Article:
A former Bowling Green State University student who made a false-distress call while flying over Lake Erie was sentenced to three months in federal prison and fined nearly $490,000 for the cost of the massive search that ensued.
Danik Shiv Kumar, 21, of Sandusky pleaded guilty Jan. 17 in U.S. District Court in Akron to making a false-distress message to the Coast Guard — a felony-level charge the Coast Guard takes seriously.
“When we’re out searching for nothing, it puts boaters who may find themselves legitimately in danger at risk, because we have assets searching elsewhere for no reason,” said Chief Petty Officer Kyle Niemi, assistant public affairs officer for the Coast Guard’s 9th District.
“It also puts our search crews needlessly at risk,” he said, “and finally, it’s a waste of taxpayer money.”
Judge Sara Lioi sentenced Kumar during a two-day hearing Thursday and Friday in Akron. The sentence included 250 hours of community service and restitution of $277,257 to U.S. agencies and $211,750 to the Canadian government, which sent an airplane crew from Ontario to assist in the 21-hour search.
A Coast Guard cutter, three small Coast Guard boats, one Coast Guard helicopter, and a Canadian Coast Guard airplane were dispatched March 14 and 15, 2012 for the search.
Kumar, then 19, was flying solo in a single-engine Cessna plane from Burke Lakefront Airport in Cleveland to the BGSU airport March 14 when he made a radio call around 11 p.m. to Cleveland-Hopkins Airport control tower to report he had seen “flares going up off the lake.”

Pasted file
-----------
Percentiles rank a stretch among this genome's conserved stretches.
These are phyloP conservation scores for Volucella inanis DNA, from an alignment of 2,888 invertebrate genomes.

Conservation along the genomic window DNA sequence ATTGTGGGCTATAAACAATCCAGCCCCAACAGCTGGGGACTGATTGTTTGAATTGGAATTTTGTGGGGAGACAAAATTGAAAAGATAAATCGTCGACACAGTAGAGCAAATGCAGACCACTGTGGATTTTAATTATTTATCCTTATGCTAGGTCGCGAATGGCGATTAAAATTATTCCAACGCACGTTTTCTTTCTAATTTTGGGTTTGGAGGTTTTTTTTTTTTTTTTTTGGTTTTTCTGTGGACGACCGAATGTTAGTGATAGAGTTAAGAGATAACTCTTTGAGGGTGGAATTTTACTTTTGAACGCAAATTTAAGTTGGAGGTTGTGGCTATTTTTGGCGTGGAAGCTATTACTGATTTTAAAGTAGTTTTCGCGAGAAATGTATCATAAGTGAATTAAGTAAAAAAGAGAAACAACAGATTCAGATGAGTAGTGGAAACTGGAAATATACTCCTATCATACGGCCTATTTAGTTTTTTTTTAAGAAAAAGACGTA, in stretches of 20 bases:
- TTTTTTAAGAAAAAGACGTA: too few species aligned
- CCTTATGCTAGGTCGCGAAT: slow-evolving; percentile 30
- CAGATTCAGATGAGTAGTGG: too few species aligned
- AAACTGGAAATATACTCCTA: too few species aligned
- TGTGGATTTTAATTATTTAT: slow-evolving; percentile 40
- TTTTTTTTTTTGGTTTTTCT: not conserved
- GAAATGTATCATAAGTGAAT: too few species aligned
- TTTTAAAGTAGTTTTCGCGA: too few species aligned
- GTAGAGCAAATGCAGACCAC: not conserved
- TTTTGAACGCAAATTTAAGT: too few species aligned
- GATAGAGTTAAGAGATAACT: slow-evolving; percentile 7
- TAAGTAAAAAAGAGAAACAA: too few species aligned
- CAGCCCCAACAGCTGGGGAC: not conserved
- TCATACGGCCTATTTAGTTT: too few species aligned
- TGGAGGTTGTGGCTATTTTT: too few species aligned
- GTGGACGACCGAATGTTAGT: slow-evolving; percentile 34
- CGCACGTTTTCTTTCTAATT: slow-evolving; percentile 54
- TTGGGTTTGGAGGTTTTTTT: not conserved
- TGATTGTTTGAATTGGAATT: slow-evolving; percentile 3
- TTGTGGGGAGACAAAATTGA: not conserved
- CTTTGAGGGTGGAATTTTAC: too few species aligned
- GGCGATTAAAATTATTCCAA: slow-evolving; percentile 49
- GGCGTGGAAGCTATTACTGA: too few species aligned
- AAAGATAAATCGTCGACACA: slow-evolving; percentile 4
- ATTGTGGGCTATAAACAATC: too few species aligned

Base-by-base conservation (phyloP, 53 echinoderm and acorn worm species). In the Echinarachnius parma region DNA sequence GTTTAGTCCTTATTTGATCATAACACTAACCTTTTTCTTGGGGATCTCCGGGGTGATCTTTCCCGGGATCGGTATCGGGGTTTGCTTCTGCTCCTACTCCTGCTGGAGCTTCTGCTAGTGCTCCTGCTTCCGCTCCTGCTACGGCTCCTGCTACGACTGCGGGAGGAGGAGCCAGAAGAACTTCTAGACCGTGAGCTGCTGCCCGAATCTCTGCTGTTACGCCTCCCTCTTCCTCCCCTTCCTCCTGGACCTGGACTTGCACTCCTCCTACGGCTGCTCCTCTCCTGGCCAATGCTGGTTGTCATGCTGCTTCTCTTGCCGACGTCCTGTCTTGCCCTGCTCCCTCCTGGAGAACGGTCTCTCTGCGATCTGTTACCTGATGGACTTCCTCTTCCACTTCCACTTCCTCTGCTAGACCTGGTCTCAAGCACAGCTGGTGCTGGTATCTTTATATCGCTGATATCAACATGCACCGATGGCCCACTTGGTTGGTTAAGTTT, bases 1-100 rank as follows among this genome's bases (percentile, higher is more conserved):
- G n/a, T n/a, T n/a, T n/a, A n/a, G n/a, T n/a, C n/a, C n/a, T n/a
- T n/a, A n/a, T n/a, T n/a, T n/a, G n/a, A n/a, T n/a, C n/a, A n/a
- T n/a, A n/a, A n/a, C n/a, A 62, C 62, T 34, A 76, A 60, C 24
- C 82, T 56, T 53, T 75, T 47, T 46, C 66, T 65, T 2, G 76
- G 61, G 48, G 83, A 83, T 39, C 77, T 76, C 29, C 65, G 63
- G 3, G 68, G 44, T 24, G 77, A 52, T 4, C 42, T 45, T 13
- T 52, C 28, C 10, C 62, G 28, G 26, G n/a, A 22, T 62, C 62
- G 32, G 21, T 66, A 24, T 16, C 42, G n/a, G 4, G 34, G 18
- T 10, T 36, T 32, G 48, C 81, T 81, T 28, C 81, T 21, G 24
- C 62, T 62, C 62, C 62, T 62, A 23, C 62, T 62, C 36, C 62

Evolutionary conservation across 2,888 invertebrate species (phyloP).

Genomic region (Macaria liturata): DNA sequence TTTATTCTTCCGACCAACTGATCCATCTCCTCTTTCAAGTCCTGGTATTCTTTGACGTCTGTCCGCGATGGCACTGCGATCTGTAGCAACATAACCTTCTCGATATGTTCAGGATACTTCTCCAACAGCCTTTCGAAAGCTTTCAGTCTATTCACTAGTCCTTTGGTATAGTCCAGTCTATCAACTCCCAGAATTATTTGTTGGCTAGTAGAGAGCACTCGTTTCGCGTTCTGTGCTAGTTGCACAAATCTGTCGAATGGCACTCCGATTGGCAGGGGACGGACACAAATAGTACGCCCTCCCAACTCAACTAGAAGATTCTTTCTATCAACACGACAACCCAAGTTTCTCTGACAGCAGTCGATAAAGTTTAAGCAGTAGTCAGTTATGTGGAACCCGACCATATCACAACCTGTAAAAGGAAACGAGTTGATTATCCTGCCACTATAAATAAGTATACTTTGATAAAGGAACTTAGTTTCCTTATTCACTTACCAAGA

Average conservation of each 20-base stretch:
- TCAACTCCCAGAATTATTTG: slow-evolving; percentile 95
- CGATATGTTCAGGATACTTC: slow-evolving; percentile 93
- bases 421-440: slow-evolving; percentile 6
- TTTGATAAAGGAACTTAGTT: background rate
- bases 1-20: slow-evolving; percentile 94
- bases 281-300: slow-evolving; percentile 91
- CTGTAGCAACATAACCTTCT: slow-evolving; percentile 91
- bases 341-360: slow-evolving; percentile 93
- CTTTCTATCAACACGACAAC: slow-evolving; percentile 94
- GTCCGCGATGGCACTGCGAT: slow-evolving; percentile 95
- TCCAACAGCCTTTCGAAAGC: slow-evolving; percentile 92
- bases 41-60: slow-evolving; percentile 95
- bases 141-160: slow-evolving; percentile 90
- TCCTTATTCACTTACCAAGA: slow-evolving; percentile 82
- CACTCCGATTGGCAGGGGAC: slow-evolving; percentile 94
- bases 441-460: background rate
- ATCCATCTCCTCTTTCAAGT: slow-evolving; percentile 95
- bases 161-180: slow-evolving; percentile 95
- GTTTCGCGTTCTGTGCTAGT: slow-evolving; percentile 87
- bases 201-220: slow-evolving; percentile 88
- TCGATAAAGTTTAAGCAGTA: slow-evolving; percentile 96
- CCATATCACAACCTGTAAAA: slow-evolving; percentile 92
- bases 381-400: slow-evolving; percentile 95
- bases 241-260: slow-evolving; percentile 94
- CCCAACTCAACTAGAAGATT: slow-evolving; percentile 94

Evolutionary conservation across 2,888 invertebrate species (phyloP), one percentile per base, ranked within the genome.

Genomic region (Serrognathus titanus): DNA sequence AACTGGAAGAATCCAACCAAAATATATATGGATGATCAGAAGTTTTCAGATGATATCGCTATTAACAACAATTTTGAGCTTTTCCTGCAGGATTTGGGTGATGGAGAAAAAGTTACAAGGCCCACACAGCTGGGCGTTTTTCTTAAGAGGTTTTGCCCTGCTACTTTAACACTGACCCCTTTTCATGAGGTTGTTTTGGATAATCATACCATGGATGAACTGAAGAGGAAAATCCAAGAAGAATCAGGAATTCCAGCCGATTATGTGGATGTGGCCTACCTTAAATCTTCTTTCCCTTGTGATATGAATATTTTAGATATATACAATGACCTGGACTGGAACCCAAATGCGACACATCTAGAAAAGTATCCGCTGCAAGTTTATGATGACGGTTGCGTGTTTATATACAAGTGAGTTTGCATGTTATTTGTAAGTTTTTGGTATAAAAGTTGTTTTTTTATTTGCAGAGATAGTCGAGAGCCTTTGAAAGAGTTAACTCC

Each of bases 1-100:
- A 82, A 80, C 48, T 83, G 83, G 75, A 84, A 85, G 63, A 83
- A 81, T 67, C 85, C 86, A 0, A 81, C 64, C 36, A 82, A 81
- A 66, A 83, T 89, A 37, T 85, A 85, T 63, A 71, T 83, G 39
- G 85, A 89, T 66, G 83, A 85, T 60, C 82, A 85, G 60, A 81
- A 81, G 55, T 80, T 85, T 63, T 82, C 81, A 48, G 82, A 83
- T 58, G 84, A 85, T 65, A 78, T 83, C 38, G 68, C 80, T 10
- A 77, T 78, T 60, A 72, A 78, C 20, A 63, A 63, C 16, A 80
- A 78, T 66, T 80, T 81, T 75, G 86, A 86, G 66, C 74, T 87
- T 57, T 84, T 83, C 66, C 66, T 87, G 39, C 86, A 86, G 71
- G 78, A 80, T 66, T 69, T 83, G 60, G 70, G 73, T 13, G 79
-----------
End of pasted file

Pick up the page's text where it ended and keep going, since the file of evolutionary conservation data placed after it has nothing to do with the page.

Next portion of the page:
He descended for a closer look and reported seeing another flare and what seemed to be a small vessel. He reported seeing four people who each wore a life jacket with a strobe light.
“Roughly four dozen men and women actively searched the waters of Lake Erie for the four missing boaters,” federal court records state. Including staff at U.S. and Canadian command centers, “about 70 members of the USCG and CCG took part in the effort to find Kumar’s purported mariners in distress.”
According to federal court records, Kumar landed in Bowling Green just before midnight but did not report the truth even though he knew a full-blown search had been launched. A month later, he told Coast Guard investigators that his distress call was false.
Cleveland attorney Edmund Searby, who represented Kumar, said his client genuinely believed he had seen a flare but “made a true mistake under stressful conditions” when he reported seeing a boat and four people.
“There was no premeditation to cause a hoax,” Mr. Searby said. “This was a highly unfortunate mistake made by a 19-year-old boy flying for the first time alone at night over water. … This is not the stereotypical case where someone makes a drunken prank. It was a whole different set of circumstances.”
He said Kumar intends to appeal the restitution order.
Mr. Niemi said the restitution order is steep but necessary.
“We hope this sends a message to people who would contemplate doing this in the future — that it is not a joke,” he said.
According to BGSU, Kumar was enrolled at the university through spring semester but is no longer enrolled. Court records state that Kumar “aspired to be a USCG aviator and had already applied to become a member of the USCG Auxiliary, a volunteer civilian component of the USCG.”
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